On December 30, 2013, a new standard for Phase I Environmental Site Assessments (“Phase I”), known as E1527-13 Phase 1 Standard for Environmental Site Assessments (“2013 ASTM Standard”) was adopted by the Environmental Protection Agency (“EPA”). The 2013 ASTM Standard updates the 2005 ASTM Standard and impacts anyone who plans on buying, selling, or refinancing property.
The 2013 ASTM Standard is the guideline used to conduct pre-purchase Phase I’s so that a purchaser can satisfy the requirements of the All Appropriate Inquiry Rule (“AAI Rule”). Satisfying the requirements of the AAI Rule gives a purchaser of contaminated property a layer of protection from federal CERCLA liability for environmental cleanup of the newly-acquired contaminated property. Conducting an ASTM compliant Phase I is an absolute “must-do” prior to the acquisition of commercial or industrial property.
For now, Phase I’s conducted using both the 2005 and the 2013 ASTM Standards will be compliant with the AAI Rule. However, as discussed more fully below, EPA will phase out the 2005 ASTM Standard in the near future.
The top five things you need to know about the new Phase I standard are:
(1) Compliance with the 2013 ASTM Standard may increase the cost and time to get a Phase I. The 2013 ASTM Standard adds new requirements and expands on others. For example, environmental consultants must review pertinent regulatory files or justify the reason why the file review was not conducted. Regulatory file reviews have been standard practice for many consultants but not for some lower-cost providers; this requirement may increase the cost and time to deliver a Phase I ESA. In addition, the 2013 ASTM Standard places a greater emphasis on assessing the impacts of vapor migration and intrusion (discussed further below).
(2) Be sure to discuss with your environmental consultant whether to proceed under the 2005 or the 2013 ASTM Standard. Even though both standards are now accepted as compliant with the AAI Rule under CERCLA, the U.S. Environmental Protection Agency (“EPA”) has expressed a strong preference for the 2013 ASTM Standard. In the near future, EPA will likely amend the regulations to allow only the 2013 ASTM Standard to be compliant with the AAI Rule.
(3) Understanding the impacts of vapor intrusion and vapor migration will be a more significant part of the Phase I process. The 2013 ASTM Standard places greater emphasis on assessing impacts from vapor migration and vapor intrusion. Under the new standard, vapor migration is included within the definition of “migration.” Vapor migration on, under, or at a property will now be considered a Recognized Environmental Condition (“REC”). Even though the EPA has stated that it considered vapor migration concerns to be covered under the 2005 ASTM Standard, as a practical matter, many environmental consultants did not address these concerns in their Phase I’s. The 2013 ASTM Standard clarifies that the impact of vapor intrusion must be a consideration when performing Phase I’s. Further, environmental consultants who failed to identify vapor intrusion issues in previous Phase I’s may be at risk for liability from malpractice lawsuits.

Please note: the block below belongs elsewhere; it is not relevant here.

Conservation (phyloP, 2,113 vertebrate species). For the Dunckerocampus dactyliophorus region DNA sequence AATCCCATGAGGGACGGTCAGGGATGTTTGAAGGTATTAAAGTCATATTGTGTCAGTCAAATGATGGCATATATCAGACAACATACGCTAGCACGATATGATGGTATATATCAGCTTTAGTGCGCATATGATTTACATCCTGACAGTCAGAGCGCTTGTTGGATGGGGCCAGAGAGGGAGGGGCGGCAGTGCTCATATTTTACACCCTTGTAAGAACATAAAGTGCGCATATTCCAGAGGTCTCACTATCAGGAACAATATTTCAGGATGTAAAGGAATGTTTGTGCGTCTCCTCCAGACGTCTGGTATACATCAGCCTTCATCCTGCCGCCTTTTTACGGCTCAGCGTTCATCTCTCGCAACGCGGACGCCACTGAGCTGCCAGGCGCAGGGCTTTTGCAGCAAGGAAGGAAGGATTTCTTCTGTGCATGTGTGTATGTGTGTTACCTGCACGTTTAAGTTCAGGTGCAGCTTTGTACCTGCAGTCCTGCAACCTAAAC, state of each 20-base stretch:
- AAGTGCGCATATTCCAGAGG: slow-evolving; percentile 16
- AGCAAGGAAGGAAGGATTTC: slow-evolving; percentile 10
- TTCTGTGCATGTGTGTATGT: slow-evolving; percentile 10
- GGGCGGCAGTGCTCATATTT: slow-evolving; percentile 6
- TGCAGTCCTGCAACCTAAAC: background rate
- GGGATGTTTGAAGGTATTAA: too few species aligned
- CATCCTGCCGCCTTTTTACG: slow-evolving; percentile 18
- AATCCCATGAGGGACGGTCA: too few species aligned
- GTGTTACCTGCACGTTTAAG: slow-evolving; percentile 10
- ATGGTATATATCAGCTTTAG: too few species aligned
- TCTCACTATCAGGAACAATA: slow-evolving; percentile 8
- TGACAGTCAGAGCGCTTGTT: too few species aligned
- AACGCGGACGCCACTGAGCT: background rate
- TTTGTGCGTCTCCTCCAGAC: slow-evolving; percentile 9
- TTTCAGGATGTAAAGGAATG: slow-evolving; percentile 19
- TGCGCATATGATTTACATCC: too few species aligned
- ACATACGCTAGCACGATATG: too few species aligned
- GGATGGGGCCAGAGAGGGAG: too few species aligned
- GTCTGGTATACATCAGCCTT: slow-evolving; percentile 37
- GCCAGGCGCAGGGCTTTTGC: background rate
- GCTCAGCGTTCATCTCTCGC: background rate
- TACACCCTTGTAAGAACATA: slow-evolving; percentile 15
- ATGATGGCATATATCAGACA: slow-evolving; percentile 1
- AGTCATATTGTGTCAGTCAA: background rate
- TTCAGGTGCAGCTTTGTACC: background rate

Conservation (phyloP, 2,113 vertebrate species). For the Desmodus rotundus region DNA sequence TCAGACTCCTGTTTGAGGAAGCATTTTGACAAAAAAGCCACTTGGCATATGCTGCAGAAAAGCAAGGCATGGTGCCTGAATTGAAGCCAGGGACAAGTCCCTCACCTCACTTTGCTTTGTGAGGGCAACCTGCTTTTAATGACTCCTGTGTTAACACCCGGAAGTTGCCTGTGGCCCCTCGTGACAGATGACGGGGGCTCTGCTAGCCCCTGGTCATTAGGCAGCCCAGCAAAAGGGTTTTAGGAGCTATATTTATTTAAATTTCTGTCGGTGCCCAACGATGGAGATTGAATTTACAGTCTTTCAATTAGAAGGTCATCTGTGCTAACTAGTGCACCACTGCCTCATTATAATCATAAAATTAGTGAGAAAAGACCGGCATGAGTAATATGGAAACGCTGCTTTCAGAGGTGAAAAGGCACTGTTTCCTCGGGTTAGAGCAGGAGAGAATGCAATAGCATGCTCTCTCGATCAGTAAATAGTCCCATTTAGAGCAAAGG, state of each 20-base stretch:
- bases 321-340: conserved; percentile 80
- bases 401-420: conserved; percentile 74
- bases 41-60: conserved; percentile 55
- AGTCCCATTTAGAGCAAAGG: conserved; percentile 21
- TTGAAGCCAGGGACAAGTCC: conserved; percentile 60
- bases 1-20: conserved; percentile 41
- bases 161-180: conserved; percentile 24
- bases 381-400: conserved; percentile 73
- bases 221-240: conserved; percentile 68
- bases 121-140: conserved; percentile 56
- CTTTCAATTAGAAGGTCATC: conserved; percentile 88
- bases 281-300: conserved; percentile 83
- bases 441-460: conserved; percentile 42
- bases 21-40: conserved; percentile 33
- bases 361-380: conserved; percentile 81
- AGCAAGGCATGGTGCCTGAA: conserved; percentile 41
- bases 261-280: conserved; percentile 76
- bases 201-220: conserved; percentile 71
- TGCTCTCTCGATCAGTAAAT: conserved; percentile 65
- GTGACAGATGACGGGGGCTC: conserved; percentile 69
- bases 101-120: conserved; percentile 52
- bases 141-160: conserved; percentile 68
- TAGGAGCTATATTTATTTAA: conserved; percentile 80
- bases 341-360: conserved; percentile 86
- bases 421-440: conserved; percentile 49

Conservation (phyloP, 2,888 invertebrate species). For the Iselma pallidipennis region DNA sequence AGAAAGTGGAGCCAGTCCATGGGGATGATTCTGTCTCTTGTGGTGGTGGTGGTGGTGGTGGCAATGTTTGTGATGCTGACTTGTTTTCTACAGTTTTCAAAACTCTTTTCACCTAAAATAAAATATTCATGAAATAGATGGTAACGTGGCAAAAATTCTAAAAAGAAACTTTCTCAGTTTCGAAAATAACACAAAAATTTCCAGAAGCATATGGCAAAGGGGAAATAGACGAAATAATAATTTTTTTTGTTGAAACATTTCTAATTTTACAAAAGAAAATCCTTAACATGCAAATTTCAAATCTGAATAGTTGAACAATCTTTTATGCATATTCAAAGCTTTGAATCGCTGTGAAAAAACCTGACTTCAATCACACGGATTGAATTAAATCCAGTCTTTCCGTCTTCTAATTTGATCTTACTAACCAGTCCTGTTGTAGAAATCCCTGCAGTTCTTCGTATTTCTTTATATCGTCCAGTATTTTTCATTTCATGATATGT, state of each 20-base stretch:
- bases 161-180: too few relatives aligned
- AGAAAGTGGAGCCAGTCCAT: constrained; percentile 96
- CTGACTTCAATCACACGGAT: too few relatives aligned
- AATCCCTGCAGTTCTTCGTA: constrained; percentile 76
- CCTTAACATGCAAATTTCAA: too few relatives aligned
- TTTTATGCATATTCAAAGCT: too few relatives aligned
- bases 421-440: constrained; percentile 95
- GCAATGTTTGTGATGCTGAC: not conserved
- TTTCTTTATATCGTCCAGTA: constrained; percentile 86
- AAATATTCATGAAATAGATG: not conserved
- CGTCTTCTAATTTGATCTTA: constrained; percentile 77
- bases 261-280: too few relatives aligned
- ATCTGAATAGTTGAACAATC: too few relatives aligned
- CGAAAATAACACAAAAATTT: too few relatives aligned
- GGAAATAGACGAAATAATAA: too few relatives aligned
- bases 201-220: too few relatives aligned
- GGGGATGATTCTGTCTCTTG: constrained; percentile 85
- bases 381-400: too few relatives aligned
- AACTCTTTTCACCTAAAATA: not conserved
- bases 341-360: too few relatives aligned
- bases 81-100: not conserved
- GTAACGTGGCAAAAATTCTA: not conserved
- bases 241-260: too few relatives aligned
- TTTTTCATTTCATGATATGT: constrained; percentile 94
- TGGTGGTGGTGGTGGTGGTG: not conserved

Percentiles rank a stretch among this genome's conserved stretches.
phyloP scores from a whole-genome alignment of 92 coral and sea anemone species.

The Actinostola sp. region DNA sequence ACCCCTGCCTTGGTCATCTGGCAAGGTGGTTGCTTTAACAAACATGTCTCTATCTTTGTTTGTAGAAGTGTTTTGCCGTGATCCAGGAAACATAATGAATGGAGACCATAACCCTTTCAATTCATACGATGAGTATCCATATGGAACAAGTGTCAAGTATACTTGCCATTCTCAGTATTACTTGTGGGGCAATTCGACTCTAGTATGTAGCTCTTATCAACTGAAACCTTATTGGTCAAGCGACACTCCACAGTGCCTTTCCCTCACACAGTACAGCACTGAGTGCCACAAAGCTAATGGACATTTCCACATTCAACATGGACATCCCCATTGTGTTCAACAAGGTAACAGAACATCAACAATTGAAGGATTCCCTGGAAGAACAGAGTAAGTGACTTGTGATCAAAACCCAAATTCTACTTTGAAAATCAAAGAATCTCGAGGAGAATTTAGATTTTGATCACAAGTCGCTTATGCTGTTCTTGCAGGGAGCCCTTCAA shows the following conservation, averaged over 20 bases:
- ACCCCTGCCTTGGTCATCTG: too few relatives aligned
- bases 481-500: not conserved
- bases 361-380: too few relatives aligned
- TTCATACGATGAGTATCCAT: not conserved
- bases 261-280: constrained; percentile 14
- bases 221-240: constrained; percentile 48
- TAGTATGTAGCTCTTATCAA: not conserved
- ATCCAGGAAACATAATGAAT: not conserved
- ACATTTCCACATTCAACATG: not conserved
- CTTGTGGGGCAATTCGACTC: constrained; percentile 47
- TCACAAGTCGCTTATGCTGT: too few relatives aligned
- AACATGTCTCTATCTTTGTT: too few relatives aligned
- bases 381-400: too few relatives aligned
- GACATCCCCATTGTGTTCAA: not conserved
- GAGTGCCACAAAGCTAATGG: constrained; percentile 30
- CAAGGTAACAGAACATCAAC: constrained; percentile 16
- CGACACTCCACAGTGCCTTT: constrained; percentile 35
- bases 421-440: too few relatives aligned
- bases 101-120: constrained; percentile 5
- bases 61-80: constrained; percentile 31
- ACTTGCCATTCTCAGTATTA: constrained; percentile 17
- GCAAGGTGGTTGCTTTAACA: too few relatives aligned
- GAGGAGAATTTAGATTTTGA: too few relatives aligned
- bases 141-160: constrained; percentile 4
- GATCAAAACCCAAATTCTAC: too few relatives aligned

(4) Properties that formerly had no RECs may now require action to address vapor intrusion concerns. Because vapor migration and vapor intrusion are more thoroughly addressed in the new ASTM standard, properties where a “clean” Phase I had been provided may now require additional investigation if the property is part of a new transaction.
(5) Definitions have been added and revised for greater clarity. The 2013 ASTM Standard includes several new terms that give environmental consultants more guidance in describing and assessing RECs. For example, “Controlled Recognized Environmental Condition” or “CREC” can be used to describe a site that has been cleaned up to risk-based standards and is restricted to certain uses such as commercial/industrial. An “Historical Recognized Environmental Condition” or “HREC”, by contrast, is a closed REC that has been cleaned up to unrestricted use criteria and is no longer a concern. The added clarity gives environmental consultants more flexibility in describing RECs and assessing whether the REC is an issue that needs to be dealt with immediately, is a controlled REC that is acceptable based on land use, or is an historical REC that no longer presents an issue.
The new 2013 ASTM Standard will lead to more comprehensive Phase I’s and add clarity but also likely will raise new issues with respect to vapor intrusion issues.